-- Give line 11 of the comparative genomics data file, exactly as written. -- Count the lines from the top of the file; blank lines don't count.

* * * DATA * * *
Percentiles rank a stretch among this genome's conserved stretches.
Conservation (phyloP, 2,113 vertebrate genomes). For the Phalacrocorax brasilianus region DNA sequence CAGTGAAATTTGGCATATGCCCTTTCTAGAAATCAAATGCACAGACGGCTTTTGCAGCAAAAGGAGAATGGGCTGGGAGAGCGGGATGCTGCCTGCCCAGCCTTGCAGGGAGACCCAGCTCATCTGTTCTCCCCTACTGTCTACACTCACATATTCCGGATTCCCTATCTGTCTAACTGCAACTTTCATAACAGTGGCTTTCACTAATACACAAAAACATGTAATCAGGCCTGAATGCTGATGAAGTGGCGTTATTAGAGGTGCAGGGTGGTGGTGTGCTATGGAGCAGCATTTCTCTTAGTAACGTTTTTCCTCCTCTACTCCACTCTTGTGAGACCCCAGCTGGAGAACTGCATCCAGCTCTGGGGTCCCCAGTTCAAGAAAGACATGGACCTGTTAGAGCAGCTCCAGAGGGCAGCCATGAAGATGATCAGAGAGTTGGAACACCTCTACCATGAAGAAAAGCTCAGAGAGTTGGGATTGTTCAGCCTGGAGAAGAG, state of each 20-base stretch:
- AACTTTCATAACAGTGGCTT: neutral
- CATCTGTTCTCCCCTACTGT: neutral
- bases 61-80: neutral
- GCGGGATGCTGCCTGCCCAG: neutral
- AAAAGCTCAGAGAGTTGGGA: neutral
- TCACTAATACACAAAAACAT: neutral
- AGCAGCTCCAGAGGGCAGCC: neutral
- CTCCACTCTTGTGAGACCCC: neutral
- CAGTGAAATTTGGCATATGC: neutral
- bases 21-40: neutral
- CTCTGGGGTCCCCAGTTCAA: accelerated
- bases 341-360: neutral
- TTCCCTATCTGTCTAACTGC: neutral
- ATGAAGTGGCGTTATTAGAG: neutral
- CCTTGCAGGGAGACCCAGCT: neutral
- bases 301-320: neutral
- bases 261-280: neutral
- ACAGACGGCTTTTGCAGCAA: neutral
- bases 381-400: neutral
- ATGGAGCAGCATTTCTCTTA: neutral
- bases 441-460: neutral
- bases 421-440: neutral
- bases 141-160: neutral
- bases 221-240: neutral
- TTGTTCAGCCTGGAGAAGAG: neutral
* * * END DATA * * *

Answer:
- CAGTGAAATTTGGCATATGC: neutral